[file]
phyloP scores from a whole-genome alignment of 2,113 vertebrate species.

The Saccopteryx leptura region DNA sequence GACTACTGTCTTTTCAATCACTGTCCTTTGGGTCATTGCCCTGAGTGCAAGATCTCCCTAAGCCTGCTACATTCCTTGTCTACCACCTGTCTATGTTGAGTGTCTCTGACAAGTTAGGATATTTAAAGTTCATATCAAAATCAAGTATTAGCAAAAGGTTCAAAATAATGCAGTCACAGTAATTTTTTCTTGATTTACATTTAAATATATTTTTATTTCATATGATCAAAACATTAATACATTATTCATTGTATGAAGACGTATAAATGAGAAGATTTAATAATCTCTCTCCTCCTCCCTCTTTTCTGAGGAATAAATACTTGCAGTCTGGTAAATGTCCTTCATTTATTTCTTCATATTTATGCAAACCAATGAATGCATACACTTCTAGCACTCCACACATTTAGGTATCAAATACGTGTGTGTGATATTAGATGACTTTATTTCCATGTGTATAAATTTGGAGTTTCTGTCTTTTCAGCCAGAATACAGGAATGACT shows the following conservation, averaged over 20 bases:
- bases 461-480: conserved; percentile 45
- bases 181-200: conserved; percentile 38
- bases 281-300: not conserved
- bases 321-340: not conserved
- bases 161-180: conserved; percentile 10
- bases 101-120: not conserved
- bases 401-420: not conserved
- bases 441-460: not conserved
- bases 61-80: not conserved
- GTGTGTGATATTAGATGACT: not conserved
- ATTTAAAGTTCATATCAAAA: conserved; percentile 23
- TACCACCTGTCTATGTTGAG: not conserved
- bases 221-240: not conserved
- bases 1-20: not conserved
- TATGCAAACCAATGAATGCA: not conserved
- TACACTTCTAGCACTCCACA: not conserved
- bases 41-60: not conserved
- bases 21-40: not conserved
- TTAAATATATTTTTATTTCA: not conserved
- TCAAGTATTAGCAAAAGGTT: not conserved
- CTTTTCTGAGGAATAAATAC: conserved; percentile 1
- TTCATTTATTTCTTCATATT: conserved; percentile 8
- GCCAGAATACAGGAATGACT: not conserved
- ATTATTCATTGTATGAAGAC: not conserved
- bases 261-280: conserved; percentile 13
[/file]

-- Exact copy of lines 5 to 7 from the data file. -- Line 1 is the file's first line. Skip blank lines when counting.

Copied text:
- bases 281-300: not conserved
- bases 321-340: not conserved
- bases 161-180: conserved; percentile 10